Review: “The Diary of a Teenage Girl (Marielle Heller, 2015)”


Diary-Of-a-Teenage-Girl

by Jason Callen

On paper Marielle Heller’s debut feature The Diary of a Teenage Girl  looks like just another indie coming of age story, complete with quirky animation and comedic TV actors in “serious adult” rolls. With the rancid taste of Me and Earl and the Dying Girl still lingering on my palate I avoided this fearing it would be equally useless. Image my surprise then when it turned out to be uncompromising, intelligent, uncomfortable, and often quite funny.

It’s the uncomfortable part that will cause people the most pause; this is the story of a 15 year old’s affair with a 35 year old. I’ll let that sink in a second…ok I’m sure you’re filled with righteous moral indignation right now. It’s ok, let it stew for a second. Now toss it. If you can’t then don’t ever watch this movie. If you can, then you’re in for a surprise; a film that not only accepts the unlikely pairing but gives the young Minnie (Bel Powley) all the agency and power in the relationship. It is her instigation that propels the initial encounter and it’s her desire and personality that allows it to continue even after Monroe (Alexander Skarsgard), who happens to be her mother’s boyfriend, admits that it shouldn’t go on. Millie is one of the strongest, most willful young characters (male or female) that I’ve seen in some time. While she may refer to herself as unattractive once or twice, this is not some “ugly-duckling” story where a young woman is “saved” by the affections of a man. On the contrary, Millie is presented as an intelligent thoughtful burgeoning artist. To its credit the film doesn’t even focus on the sexual relationship, though it is important and graphically represented, but makes it just one contributing factor to Millie’s growing as both and artist and person.

It is hard not to dwell on how non-exploitive this film is. There are so many places a lesser film would have gone with this narrative: make her helpless, make it about the criminality of Monroe’s actions, demonize her, demonize him, get the police involved, ect ect. Millie is no cliché and by staying true to her point of view, the film bypasses those clichés and more. That is not to say the film is without conflict. Millie’s sexual awakening isn’t simple. Apart from having an affair with her mother’s boyfriend, Millie takes on other lovers. Saying she experiments I feel cheapens the film and Millie’s character, but she does explore and is confronted with the complexity of sexual relationships as she tries to deal with her obsession with sex (her words). Even as her experiences grow the film remains completely non-judgmental of everyone. Even their (Millie has a younger sister) semi-estranged dad (a psychiatrist played by Christopher Meloni) is shown respect when he could have easily been a throwaway character.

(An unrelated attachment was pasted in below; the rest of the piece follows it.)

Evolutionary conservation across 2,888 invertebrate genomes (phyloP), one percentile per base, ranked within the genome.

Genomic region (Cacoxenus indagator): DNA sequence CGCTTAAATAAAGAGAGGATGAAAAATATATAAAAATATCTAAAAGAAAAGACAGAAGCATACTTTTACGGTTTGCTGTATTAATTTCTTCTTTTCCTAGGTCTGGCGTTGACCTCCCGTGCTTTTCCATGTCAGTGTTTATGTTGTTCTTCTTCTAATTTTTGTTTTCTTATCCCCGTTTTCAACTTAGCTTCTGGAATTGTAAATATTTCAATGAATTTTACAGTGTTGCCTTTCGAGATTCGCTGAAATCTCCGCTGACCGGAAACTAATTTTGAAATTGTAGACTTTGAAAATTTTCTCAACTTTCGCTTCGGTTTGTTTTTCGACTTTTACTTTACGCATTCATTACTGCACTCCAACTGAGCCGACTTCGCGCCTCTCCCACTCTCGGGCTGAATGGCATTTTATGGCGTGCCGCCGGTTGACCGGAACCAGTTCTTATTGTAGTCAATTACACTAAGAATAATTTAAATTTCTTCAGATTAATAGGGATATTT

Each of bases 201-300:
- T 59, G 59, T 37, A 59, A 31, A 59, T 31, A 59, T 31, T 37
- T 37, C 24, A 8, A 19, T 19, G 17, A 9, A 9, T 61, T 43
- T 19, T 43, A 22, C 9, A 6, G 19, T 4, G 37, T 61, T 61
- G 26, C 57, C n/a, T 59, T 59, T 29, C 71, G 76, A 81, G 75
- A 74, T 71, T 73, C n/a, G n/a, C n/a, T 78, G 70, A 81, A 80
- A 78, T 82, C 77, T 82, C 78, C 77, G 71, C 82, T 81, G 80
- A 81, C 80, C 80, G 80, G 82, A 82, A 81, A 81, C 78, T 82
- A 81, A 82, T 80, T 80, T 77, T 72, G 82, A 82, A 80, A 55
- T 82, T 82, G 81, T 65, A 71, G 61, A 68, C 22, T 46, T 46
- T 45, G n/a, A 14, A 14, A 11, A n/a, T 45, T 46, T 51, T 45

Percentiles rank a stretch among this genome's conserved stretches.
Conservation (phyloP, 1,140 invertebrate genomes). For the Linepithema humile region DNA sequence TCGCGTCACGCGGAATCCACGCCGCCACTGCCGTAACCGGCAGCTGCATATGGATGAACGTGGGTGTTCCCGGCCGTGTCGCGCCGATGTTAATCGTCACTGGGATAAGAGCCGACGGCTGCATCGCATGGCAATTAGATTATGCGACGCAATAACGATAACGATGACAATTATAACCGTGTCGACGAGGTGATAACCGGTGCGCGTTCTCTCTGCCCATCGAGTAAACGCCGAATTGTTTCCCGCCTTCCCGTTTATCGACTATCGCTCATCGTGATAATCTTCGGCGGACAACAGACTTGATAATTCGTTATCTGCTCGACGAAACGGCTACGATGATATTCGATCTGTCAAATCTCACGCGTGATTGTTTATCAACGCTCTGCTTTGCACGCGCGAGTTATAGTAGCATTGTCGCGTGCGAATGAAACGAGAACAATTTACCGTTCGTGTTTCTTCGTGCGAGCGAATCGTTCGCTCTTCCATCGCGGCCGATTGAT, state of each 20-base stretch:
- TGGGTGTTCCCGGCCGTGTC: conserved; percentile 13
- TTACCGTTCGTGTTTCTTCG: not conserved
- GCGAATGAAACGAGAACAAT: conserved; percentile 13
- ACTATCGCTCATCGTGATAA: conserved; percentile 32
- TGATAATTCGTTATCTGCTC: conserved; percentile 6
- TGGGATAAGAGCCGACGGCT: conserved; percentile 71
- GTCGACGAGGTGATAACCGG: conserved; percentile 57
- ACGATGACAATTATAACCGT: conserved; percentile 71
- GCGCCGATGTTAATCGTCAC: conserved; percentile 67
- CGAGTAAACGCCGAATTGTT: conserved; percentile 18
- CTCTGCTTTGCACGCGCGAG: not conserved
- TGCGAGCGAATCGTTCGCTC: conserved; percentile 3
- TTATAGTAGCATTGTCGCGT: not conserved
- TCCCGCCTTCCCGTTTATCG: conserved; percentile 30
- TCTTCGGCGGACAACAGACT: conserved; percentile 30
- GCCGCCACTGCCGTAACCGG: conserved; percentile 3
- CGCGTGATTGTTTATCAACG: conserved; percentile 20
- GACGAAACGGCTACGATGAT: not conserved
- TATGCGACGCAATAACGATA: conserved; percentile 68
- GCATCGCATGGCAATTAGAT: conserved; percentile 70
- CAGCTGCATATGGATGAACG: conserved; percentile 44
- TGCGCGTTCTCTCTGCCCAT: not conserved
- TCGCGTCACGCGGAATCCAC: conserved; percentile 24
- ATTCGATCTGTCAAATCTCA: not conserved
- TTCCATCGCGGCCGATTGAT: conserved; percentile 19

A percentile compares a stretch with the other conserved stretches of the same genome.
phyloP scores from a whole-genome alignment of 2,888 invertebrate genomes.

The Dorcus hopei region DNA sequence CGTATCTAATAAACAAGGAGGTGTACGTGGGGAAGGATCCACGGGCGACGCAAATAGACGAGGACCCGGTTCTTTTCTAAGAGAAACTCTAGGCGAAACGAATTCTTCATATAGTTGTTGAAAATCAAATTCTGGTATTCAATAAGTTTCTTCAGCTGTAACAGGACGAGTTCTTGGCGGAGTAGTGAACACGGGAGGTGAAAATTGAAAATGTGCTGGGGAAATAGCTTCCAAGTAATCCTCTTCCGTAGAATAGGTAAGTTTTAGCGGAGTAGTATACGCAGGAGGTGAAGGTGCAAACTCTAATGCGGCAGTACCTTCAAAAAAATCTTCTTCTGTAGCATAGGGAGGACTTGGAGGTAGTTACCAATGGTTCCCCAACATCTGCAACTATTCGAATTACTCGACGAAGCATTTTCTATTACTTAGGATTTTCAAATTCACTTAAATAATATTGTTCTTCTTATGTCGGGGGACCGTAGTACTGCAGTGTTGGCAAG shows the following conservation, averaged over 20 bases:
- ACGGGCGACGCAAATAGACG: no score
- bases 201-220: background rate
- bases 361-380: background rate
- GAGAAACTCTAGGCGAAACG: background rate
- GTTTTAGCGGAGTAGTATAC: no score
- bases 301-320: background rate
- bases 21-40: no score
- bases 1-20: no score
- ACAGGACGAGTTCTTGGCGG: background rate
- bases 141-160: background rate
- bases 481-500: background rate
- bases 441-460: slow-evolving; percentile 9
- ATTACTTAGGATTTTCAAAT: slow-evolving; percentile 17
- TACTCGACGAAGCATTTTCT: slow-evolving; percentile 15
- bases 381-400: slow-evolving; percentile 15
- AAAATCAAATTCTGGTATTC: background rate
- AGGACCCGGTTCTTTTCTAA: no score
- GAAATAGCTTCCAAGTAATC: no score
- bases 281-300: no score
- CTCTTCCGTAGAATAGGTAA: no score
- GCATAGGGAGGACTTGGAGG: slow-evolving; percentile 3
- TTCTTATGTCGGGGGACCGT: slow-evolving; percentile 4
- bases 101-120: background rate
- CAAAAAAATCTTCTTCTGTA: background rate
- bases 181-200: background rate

It pays to mention that this is a period piece. Set in 1976, Millie and her mother are product of both the sexual revolution and the women’s liberation movements of the 60s. While the setting may have more to do with the autobiographical nature of the source material (a multi-media novel written by Phoebe Gloeckner) it really wouldn’t work in any other time. It’s too frank and full of spirit, and needs the social political background to succeed.

While this is Millie’s movie from beginning to end and Powley is truly great in the roll, equal praise should go to Skarsgard who has perhaps the tougher role. I’ve never seen him in a role like this; I’ve always associated him with strong often aggressive types but here he is calm and fearful, guilty but genuinely affectionate, and perhaps a little dense. It’s a difficult character to make sympathetic but he does it with ease. It’s the kind of understated performance that I would give awards to if it were up to me. The rest of the cast is strong as well. The aforementioned Meloni does nice work with his couple of scenes and Kristen Wiig as Millie’s mother, Charlotte, has great chemistry with Powley and Skarsgard.

Coming of age/teen comedies are as tried and true a genre as any Hollywood has to offer, unfortunately most of the time they are either trite or exploitative. Not since Todd Solondz’s debut Welcome to the Dollhouse have I seen an example that has so much respect for its young characters and such an honest, forthright approach to its message and themes. Heller (who also wrote the screenplay) has a bright future ahead of her. Hopefully she won’t get sucked into the Hollywood trap like so many young filmmakers. I don’t want to see her directing the next whatever superhero movie, action flick, or big stupid rom-com. We need more films with this level of maturity that explore their characters with such openness, understanding, and heart. Well, I need more at least.